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HUMA 1860
Jason Robinson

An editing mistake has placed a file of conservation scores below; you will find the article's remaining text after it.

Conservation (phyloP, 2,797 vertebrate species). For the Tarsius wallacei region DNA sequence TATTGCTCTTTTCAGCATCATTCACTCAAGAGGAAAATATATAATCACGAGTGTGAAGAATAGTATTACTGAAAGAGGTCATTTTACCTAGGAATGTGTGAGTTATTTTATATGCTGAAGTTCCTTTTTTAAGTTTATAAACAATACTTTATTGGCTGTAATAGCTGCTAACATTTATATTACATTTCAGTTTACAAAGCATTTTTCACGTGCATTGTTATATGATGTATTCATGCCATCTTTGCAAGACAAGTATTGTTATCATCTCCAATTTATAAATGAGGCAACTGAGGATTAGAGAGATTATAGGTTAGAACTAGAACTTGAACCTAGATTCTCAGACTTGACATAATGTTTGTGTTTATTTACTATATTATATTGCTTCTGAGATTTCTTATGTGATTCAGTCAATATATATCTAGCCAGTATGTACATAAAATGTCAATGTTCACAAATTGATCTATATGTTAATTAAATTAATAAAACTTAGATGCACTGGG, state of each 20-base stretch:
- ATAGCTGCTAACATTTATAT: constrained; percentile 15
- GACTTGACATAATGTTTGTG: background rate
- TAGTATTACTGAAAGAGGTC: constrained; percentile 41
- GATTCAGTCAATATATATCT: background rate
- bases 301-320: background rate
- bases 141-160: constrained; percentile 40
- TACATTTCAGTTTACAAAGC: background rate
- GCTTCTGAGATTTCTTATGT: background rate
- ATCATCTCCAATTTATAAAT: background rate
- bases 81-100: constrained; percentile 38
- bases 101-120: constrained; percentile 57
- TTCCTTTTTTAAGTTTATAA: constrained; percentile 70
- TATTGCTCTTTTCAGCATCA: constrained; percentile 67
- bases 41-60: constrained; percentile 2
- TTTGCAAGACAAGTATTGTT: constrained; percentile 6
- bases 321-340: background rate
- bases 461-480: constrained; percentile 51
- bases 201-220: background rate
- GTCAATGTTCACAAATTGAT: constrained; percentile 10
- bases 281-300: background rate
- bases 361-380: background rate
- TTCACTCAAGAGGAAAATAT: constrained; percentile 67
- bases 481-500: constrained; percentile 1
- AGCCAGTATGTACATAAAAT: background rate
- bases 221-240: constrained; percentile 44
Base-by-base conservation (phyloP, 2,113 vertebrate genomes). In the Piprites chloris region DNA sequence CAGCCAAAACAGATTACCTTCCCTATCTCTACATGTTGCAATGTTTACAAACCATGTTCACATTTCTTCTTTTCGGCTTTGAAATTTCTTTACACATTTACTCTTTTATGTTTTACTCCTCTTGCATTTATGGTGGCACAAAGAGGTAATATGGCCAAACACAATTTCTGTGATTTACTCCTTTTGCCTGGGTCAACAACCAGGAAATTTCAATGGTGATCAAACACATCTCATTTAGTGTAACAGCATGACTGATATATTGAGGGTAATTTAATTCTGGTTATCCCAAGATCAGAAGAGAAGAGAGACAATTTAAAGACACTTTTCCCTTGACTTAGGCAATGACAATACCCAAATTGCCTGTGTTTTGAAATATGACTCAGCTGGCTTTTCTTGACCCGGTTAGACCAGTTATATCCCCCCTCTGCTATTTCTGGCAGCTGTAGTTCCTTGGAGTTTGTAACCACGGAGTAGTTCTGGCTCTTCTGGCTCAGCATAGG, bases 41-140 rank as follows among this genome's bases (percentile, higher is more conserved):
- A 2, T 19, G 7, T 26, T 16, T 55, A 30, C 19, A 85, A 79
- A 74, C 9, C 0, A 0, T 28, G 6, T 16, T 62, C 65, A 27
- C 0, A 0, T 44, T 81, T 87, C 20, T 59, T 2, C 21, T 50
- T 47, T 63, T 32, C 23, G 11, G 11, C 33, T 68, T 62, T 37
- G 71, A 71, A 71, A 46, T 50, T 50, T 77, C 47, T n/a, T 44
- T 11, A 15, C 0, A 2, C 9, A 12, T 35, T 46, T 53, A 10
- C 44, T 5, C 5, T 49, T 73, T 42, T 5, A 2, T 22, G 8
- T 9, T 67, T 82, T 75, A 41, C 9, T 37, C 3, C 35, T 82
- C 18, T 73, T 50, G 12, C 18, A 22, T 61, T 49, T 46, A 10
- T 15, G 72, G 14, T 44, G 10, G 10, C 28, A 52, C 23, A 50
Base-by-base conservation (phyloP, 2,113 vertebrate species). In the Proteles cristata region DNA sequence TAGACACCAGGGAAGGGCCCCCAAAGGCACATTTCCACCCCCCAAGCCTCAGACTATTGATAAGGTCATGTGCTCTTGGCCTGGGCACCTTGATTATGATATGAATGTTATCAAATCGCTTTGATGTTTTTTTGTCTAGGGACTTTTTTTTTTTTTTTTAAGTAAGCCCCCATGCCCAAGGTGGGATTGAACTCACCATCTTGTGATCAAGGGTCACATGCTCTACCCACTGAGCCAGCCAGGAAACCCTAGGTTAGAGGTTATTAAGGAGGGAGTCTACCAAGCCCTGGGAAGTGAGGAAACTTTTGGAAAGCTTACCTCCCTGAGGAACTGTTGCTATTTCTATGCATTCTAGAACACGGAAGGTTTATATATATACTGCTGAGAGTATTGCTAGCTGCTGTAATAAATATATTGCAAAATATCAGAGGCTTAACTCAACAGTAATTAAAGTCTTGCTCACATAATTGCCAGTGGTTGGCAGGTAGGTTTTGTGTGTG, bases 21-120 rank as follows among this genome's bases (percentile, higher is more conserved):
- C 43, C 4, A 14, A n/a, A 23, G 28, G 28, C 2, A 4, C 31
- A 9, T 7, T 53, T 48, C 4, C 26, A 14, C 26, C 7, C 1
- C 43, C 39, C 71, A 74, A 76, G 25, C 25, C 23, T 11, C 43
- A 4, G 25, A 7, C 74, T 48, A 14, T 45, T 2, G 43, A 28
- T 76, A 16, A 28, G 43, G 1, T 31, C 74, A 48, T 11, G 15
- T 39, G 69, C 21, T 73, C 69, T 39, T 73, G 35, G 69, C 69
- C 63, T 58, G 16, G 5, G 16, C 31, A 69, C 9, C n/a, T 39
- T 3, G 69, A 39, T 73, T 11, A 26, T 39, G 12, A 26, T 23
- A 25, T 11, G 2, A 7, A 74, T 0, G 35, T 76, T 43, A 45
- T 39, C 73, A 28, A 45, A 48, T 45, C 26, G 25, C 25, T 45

J.C. Robinson Lecture Notes W EEK TWENTY J.H. Randall, Jr. on Religious Belief & Religious Language Readings: Hick 313-333 Introduction In this unit you will be introduced to Randall’s understanding of the main features and functions of religious symbolism, and you will be asked to rethink the nature of language and its relationship to reality, i.e., its factual and mythical connection or correspondence to the world, as well as to formulate your own opinion as to the relative merits of nonliteral discourse. Outline Part I Introduction to our Topic Part II Randall, “A Form of Religious Naturalism” Part III What is Religious Symbolism? Part IV Differences Between a Sign and a Symbol Learning Objectives Upon successful completion of this unit you will be able to:  explain Randall’s understanding of religious symbols  describe the main features and functions of religious symbols You will have begun to:  rethink the nature of language and its relationship to reality, i.e., its factual and mythical connection or correspondence to the world  formulate your own opinion as to the relative merits of nonliteral discourse Thought Probes (questions to ponder ... because you can) 1. What are some of the implications of defining religion in terms of the language we use, instead of conceiving of religion primarily as a response to the nature and character of God? That is, what do we gain or lose by thinking of religion in terms of social and cultural roles, rather than first and foremost as a response to a transcendent reality? 2. Is God being replaced by religion? 3. Do you think nonliteral language is useful in the ways Randall suggests? Why or why not? 4. What kind of problems might emerge if we accept Randall’s descriptions of “knowledge,” “belief,” “truth,” and “vision?” 5. Answer Randall’s question found on page 327: “Is there any religious ‘knowledge’ significantly different from the verifiable and explanatory knowledge of scientific truths, 1 J.C. Robinson Lecture Notes so that the two never compete but rather supplement each other?” This question requires that you respond to the more specific question: Is religious language meaningful or useful in some sense? If so, why? If not, why not? Be specific and offer examples. 6. What are the differences between signs and symbols? Part I Introduction to our Topic  How do we use religious language?  In what ways might we say it conveys truth to us?  When we speak of God as “hearing our prayers” or “speaking creation into being,” what are we really saying?  Obviously, God has no ears and he has no mouth, so whatever we are saying when we utter these statements is said in a special way.  And while many rational theists may readily accept such statements as nonliteral, they often claim that religious statements are factual in some sense.  If such statements are not truthful or factual in some sense (and these two concepts are not synonymous), is there any sense in which our religious statements may be useful and/or meaningful?  During this unit we will test our own preconceived notions of what constitutes meaningful and truthful discourse. First, a few quick words about Randall.  Randall, who was most active in the late 1950s and 1960s, was an American historian and philosopher who produced a number of influential works during his lifetime.  His contributions to philosophy focus primarily on the nature of philosophy and religion.  His position has and continues to be characterized as “naturalism,” and is influenced by the likes of Woodbridge, Dewey, and Aristotle, to name a few. Randall’s closest philosophical mentor was Aristotle. Two more points by way of introduction: 2 J.C. Robinson Lecture Notes First: “Naturalism” is a term employed in reference to that general position in accordance with which all explanation is to be given in natural terms (as opposed, for example, to super natural terms). Second: Randall concentrates on these distinctions and characteristics: Religious: experience belief, knowledge language it’s: not cognitive not factual or not literal theoretical so it’s: emotional practical symbolic Part II Randall, ‘A Form of Religious Naturalism’ Let us consider the central question that arises in Randall’s influential work, The Role of Knowledge in Western Religion (Boston, Beacon Press, 1958): [313] “What, in the light of this long history of relations intimate if not always legitimized between them, is the rightful place of knowledge in religion?” We may ask this question another way. Are (some/most/all) religious statements factual in character? That is, do they somehow correspond to, reflect or connect to reality in a literal or specific sense? When one claims that “God spoke to Moses,” what is being said here? Again, we know God has no mouth, so how should we understand this religious claim? Ultimately, as we will see, Randall contends that religious statements are “an imaginative and symbolic rendering of men’s moral experience and ideals” (9), and therefore do not directly correspond to reality in a factual sense. Consider the following statements by Randall. [313] “It is necessary to be precise about just what we mean by ‘knowledge,’ lest our arguments turn into quarrels about the mere use of words. It is beyond doubt, there can be no serious conflict between religion and ‘knowledge’ in this sense, “knowledge” taken as factual descriptions or theoretical explanations of anything, as propositions that are ‘warrantedly assertible’ or ‘true.’” [313-4] “For religion offers no descriptions and no explanations whatever independent of men’s best secular knowledge--though its presence and its challenge may, and historically has, come to influence that knowledge profoundly.” [314] 3 J.C. Robinson Lecture Notes “We can assume, therefore, that all religious beliefs without exceptions are ‘mythology.’ That is, they are all religious “symbols.” If such symbols can be said to possess any kind of ‘truth,’ they certainly do not possess the literal truth of the factual statements of the descriptive sciences or of common sense, or the ‘warranted assertibility’ and explanatory value of the well founded theories of science and philosophy.” [314] “To this negative conclusion, that there is no literal description of fact or explanatory truth to be found in religion in general or in Christianity in particular, there would today be widespread agreement.”  Randall believes that religious symbols (religious language) are both nonrepresentative and noncognitive.  If I were to say “Today is 21 degrees Celsius” or “My dog is fat,” I would be making a cognitive statement that may be proven either true or false.  You are able to work with the subject matter of my informative (or indicative) statement because it somehow connects with reality (or perhaps because it doesn’t connect).  Religious statements are not like this in any obvious way.  Thus, Randall suggests that we look not to what symbols represent in regard to some external reality (as if we were using a scientific language), bto the role or service they provide “in and of themselves .”  He is clear that regardless of the content of one’s faith and belief, it cannot be said to be literal.  And yet, Randall finds that the content of faith and belief does not necessarily conflict with scientific explanations. [314-5] “The full implications of this position, however, seem not always to be realized. It means, for instance, not only that the ‘existence of God’ is a ‘myth’ or symbol; Neo-Orthodox theologians can easily take this in their stride. It means also that the doctrine of Original Sin is likewise a ‘myth’ or symbol, and supplies no literal truth about man that other adequate analyses of human nature cannot and have not been able to arrive at. Between a religious, even a Christian, view of human nature, and a sound psychological analysis, there can be no conflict-- as explanations, as truth.”  To be clear, while Randall may speak of God in a general sense, he is definitely not thinking of the one we might commonly associate with the Bible or Koran.  There is something else going on with the “idea” of God for Randall, something else that religion is accomplishing besides connecting humanity with the divine.  In fact, Randall’s notion of religion doesn’t seem to be about God in the traditional sense at all. 4 J.C. Robinson Lecture Notes [315] “... adequate analyses of human nature and sound psychological judgments are not easy to come by—as yet. For it is not very difficult to suspect certain limitations in behavioristic psychology.... And as for depth psychology, despite the spate of candidates, it has still to give birth to its Newton; as yet we have had only a number of rival Keplers. In this far from stabilized climate of psychological opinion, it is not surprising that genuine insight is still to be won from poets like Paul or Augustine.”  Randall is looking for new insight into human nature and believes that the symbolism or poetic discourse of religious thinkers (and non-religious thinkers) offers us a venue for precisely this sort of new vision.  In Randall’s account, the role and nature of the divine (as embodied in our various religions) seems very close to that which we saw during our discussion of the psychological criticism of religion, namely, a mental construction or projection … a temporally contingent figment of our imagination (our values, our will, our ideals).  While science may offer insight into human nature, argues Randall, so does art, religion, and the like. [317] “Again, while ‘religious experience’ can be supremely valuable, it is clearly not an experience of ‘values’ about which we can come to learn in no other way. It cannot tell us what those values ‘are’: their nature, their consequences, their relations to their causes and conditions and to other values. Only inquiry can do that. Scientific method and logic can of course deal with values, in answering precisely these questions